Dairy Cattle


The values for Dairy this year are a mixed bag, with some values increasing against the general trend of decreases.  The overall values for dairy have held up far better than sheep and beef values.

This has occurred for two reasons, firstly R1 and R2 values are influenced by live export demand, with live exporters securing dairy heifers at a premium to the local market.  Second, the demand for replacement herds following Mycoplasma Bovis has had a supportive effect on values

A Mixed Age Dairy cow now has a National Average Market Value of $1,525 compared to $1,513 last year – a rise of 0.8%.  Rising two-year heifers have dropped by a little over 4% to $1,222. Rising one-year heifers have increased by 7.59% to $737.

The impact of COVID-19 has not been as widely felt in dairy values compared to sheep and beef, but has created significant uncertainty for the future outlook in terms of the farmgate milk price and consequently market values for dairy cattle.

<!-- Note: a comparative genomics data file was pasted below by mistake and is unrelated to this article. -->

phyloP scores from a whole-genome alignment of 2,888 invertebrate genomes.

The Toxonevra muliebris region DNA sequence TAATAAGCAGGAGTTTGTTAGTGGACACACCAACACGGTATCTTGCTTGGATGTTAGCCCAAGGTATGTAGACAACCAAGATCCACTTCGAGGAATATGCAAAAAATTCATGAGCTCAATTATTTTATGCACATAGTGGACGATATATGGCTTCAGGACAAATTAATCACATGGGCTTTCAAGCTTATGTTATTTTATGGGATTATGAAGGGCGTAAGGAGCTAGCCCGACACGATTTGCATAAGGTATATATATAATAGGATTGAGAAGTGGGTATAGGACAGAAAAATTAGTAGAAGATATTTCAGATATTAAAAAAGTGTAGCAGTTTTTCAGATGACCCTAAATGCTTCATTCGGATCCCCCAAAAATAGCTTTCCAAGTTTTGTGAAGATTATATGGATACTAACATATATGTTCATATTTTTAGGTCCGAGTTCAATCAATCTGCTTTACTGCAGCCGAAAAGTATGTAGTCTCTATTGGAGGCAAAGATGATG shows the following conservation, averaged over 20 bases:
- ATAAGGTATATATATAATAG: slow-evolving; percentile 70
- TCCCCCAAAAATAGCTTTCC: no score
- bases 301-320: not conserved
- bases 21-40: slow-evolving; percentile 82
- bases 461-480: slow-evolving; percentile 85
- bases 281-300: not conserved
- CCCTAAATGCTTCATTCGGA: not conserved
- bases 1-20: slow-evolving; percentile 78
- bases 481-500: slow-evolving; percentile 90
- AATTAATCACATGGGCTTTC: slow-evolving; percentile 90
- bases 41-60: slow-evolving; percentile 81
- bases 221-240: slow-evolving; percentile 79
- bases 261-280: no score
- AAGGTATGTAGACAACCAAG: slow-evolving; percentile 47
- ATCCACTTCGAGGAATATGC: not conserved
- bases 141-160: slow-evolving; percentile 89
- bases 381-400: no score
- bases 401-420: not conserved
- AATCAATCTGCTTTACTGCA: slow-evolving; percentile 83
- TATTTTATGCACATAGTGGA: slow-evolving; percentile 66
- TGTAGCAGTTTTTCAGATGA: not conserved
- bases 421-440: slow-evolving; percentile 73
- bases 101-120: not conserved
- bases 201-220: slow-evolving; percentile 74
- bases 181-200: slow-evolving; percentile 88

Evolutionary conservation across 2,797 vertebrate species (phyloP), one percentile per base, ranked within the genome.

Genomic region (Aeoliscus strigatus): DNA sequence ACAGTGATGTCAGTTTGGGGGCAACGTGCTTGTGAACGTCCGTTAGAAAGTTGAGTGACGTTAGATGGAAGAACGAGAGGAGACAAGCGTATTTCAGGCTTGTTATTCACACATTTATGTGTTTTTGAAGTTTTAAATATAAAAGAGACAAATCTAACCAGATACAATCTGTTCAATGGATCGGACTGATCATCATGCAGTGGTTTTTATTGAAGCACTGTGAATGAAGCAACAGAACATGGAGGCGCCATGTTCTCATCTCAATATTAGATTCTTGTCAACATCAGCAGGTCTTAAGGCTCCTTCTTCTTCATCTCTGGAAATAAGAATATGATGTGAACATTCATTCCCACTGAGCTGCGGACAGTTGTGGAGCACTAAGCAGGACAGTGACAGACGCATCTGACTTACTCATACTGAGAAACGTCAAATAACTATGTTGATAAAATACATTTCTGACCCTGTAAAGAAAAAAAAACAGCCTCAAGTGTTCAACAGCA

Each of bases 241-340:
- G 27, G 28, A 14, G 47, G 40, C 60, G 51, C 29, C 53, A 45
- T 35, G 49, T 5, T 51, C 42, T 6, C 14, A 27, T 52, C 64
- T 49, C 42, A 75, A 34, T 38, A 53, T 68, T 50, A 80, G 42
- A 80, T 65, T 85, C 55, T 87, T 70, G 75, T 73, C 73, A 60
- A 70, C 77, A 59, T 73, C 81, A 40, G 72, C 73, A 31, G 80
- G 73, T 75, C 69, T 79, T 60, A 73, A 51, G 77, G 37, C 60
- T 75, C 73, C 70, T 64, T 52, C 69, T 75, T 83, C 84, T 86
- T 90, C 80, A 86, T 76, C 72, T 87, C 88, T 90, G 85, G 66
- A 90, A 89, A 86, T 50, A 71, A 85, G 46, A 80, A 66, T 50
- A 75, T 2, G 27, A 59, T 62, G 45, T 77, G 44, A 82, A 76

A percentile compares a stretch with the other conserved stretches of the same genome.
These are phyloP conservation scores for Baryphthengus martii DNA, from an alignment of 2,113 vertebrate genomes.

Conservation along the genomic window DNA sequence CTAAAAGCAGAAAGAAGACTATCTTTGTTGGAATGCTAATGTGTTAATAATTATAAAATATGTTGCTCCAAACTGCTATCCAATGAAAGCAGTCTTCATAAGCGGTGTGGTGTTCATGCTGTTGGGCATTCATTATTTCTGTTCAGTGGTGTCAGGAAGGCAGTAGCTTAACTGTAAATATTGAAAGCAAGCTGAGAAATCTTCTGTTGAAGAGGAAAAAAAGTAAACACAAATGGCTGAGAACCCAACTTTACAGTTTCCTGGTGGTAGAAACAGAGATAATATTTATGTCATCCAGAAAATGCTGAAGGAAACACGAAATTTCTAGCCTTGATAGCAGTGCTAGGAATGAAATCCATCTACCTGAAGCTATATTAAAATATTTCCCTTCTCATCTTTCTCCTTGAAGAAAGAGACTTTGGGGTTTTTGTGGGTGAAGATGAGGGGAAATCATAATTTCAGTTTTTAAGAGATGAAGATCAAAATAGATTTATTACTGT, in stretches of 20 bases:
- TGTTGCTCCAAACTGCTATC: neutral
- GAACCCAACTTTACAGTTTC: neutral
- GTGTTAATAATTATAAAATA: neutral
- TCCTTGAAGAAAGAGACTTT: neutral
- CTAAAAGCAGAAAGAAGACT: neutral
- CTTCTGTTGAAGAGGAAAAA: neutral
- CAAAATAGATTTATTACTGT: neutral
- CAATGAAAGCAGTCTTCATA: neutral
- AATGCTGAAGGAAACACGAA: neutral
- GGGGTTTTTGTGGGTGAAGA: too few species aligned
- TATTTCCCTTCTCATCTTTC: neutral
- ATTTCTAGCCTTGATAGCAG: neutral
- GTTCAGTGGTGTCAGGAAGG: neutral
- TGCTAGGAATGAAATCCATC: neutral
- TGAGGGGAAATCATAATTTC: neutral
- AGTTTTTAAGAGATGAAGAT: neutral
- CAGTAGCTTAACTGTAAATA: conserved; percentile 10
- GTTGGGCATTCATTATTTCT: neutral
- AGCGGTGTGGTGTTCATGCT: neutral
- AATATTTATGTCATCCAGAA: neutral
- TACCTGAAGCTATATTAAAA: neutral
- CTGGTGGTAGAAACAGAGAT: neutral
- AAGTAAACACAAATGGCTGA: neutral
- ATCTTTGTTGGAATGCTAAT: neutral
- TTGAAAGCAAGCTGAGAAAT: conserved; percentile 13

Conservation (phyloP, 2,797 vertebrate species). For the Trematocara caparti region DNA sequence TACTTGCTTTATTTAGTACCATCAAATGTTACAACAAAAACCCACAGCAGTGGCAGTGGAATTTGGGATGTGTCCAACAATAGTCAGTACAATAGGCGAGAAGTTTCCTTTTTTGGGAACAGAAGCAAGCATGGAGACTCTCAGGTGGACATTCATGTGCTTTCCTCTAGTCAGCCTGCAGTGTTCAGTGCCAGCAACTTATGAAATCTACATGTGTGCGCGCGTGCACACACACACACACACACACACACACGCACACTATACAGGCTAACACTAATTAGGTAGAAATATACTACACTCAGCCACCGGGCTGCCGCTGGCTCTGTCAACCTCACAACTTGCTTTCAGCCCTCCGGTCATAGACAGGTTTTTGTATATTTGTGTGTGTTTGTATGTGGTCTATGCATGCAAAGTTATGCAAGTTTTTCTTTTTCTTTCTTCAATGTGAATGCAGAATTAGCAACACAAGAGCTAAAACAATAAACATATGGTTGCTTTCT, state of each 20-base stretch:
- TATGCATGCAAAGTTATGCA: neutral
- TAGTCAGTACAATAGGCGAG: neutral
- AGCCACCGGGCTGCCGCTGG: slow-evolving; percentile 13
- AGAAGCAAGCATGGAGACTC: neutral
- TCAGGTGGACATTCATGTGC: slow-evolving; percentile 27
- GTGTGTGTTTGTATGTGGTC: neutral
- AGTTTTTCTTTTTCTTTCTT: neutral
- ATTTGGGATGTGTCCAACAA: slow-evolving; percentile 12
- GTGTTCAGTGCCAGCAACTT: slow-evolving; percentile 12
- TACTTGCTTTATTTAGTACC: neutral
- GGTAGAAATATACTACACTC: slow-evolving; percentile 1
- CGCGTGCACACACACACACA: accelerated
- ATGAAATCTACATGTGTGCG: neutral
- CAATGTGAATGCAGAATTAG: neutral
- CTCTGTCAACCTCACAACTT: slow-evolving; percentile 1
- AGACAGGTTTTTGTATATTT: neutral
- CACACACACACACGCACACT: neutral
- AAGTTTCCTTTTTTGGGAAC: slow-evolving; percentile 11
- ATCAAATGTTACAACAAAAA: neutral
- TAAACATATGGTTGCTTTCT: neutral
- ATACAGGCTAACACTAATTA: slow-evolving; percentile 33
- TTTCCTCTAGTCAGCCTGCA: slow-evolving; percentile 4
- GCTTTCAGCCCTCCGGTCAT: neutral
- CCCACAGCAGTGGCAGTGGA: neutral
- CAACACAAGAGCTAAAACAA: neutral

COVID-19 is likely to see some retrenchment in international markets, which could see demand for traditional New Zealand dairy products fall, but at the same time there is increased demand for some of our niche products, particularly for pharmaceuticals.  It remains to be seen what impact this will have in the short term.

Changes to the proposed water quality standards have provided some relief for farmers, and dairy farmers in particular.  However, water quality standards will continue to pose a risk to production capacity where nitrogen fertiliser is essential to maintain milk volumes.  Labour shortages are also likely to create issues due to the unavailability of migrant workers as a result of COVID-19.